Uber’s recent high-profile Initial Public Offering has been met with significant losses since it went public. The current IPO slump bears some resemblance to the collapse of the ICO market which took a turn for the worse near the end of 2018.

The recent Uber and Lyft Initial Public Offerings reminded many investors of the wild days of the dot-com bubble. However, these elated expectations have come crashing down as of late. This year’s high-profile IPOs promised the world to investors, but despite big plans, have largely fallen flat.

Uber, for example, plummeted this past Friday and continued to slip throughout the week. The stock fell 11 percent under its $45 IPO price — a massive blow to a company promoting itself as the biggest public offering of the decade. Similarly, Lyft has fallen 30 percent below its IPO price. What exactly is going on?

IPO Exhaustion From Investors

After a roaring stock market, investors were clearly greedy for higher returns. However, the recent big tech IPOs have not produced the optimism that they had hoped. Instead, the current big tech wave is being eclipsed by an unstable political situation and declining returns, making many investors too cautious to jump in.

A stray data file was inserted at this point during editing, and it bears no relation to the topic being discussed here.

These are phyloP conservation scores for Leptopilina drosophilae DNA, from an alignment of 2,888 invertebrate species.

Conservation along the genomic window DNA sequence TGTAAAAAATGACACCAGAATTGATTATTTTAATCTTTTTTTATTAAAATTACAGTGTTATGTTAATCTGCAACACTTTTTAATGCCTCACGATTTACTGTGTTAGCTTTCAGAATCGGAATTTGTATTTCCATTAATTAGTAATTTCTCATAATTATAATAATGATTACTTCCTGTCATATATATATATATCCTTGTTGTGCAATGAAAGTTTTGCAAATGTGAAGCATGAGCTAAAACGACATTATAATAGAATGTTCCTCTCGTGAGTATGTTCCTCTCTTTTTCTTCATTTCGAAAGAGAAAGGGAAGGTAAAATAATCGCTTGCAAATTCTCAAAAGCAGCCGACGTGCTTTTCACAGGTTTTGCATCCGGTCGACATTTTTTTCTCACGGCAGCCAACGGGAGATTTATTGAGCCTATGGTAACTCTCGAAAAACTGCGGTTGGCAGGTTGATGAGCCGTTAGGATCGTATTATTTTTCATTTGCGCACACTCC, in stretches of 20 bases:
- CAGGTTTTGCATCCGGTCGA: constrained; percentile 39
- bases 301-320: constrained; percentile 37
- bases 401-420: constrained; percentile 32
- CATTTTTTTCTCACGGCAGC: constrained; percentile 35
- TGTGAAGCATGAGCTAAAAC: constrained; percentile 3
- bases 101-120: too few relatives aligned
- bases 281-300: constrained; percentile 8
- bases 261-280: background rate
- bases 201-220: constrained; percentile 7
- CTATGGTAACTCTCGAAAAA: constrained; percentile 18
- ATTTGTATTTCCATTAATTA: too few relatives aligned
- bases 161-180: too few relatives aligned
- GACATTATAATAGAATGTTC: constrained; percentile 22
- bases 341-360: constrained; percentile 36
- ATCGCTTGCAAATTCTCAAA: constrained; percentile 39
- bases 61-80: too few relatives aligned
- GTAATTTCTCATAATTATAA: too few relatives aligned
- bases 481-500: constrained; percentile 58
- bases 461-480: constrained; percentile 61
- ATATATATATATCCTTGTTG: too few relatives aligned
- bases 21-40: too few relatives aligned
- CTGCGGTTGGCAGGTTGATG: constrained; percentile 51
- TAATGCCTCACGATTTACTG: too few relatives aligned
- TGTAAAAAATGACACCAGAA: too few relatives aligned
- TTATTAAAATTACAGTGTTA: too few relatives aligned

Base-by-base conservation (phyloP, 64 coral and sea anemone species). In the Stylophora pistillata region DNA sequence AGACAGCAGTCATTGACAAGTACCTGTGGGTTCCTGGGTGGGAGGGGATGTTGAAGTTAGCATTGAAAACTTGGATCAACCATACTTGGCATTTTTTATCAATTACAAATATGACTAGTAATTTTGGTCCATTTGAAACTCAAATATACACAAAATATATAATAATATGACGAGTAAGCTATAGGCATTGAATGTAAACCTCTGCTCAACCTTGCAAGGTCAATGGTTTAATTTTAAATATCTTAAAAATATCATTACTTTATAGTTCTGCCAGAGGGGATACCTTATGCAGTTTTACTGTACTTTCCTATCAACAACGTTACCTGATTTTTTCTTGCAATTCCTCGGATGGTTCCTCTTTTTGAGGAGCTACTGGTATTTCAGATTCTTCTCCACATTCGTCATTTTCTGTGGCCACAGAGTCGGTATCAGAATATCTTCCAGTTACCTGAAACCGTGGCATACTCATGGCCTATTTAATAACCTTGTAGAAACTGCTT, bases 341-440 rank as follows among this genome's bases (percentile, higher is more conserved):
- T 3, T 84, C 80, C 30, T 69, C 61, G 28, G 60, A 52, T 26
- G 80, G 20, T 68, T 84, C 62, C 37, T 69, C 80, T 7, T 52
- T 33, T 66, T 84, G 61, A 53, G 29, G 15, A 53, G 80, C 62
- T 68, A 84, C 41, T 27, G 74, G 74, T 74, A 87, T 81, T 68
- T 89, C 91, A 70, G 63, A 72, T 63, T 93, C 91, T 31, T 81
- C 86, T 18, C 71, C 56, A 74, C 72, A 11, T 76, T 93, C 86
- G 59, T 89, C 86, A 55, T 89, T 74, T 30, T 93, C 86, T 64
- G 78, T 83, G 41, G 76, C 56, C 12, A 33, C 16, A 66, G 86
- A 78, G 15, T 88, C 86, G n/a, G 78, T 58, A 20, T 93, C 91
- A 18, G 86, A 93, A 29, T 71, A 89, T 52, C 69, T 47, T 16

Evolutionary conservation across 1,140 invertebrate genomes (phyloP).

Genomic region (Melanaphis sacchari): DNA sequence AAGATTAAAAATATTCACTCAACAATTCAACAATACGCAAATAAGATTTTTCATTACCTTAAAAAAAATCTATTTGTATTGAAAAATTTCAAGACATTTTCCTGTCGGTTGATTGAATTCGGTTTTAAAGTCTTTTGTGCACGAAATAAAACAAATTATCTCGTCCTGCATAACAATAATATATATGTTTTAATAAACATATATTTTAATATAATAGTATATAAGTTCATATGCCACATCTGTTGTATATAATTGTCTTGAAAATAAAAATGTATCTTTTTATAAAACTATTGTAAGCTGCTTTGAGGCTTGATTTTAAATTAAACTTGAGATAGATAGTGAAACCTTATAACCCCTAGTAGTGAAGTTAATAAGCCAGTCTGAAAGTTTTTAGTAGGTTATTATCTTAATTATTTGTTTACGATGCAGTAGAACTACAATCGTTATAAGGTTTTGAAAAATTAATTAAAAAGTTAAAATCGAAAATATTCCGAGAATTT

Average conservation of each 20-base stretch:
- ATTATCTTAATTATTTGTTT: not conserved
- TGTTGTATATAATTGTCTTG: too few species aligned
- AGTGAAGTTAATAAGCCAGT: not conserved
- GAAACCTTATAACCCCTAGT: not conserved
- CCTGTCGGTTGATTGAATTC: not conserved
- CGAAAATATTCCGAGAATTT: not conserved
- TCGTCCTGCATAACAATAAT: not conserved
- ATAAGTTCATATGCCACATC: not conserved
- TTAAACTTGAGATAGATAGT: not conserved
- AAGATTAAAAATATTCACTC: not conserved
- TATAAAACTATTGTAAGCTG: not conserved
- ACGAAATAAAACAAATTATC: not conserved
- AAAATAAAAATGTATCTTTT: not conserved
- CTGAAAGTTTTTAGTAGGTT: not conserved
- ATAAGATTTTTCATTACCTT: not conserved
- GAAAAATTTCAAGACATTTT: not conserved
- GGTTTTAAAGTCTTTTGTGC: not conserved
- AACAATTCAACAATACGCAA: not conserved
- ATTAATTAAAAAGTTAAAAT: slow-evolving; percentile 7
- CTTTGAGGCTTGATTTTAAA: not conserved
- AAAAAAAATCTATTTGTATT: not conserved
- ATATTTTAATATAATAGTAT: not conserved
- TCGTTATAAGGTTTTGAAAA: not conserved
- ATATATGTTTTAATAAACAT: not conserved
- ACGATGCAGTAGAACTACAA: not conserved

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The highly-publicized IPOs of today are facing investor exhaustion. Few people are buying the hype anymore. The situation might conjure up memories of the fallen ICO market, once a sector of extreme hype and absurd returns. Yet, due to the 2018 bear market and legal uncertainty, ICOs have plummeted in funding. Many of the largest ICOs in 2018 have gone bust, and there have been few, if any, bold enough to reassert confidence in the dying market.

Transitioning from ICOs to STOs

Currently, the ICO market is trying to reinvent itself with security token offerings (STOs) — the legally-compliant variant of ICOs which promise consumer protections and trust. Perhaps IPOs will reinvent themselves in a similar vein. However, already having all institutional protections already granted, it seems difficult to imagine how they could be salvaged.

The only way to save IPOs is to bring back investor confidence. However, that requires novel technologies and ideas instead of public offerings for decade-old companies. Although IPOs are nowhere as dead as ICOs, their future nonetheless seems a bit uncertain.

Do you believe IPOs can reinvent themselves and reinstill confidence in investors? Let us know your thoughts in the comments below.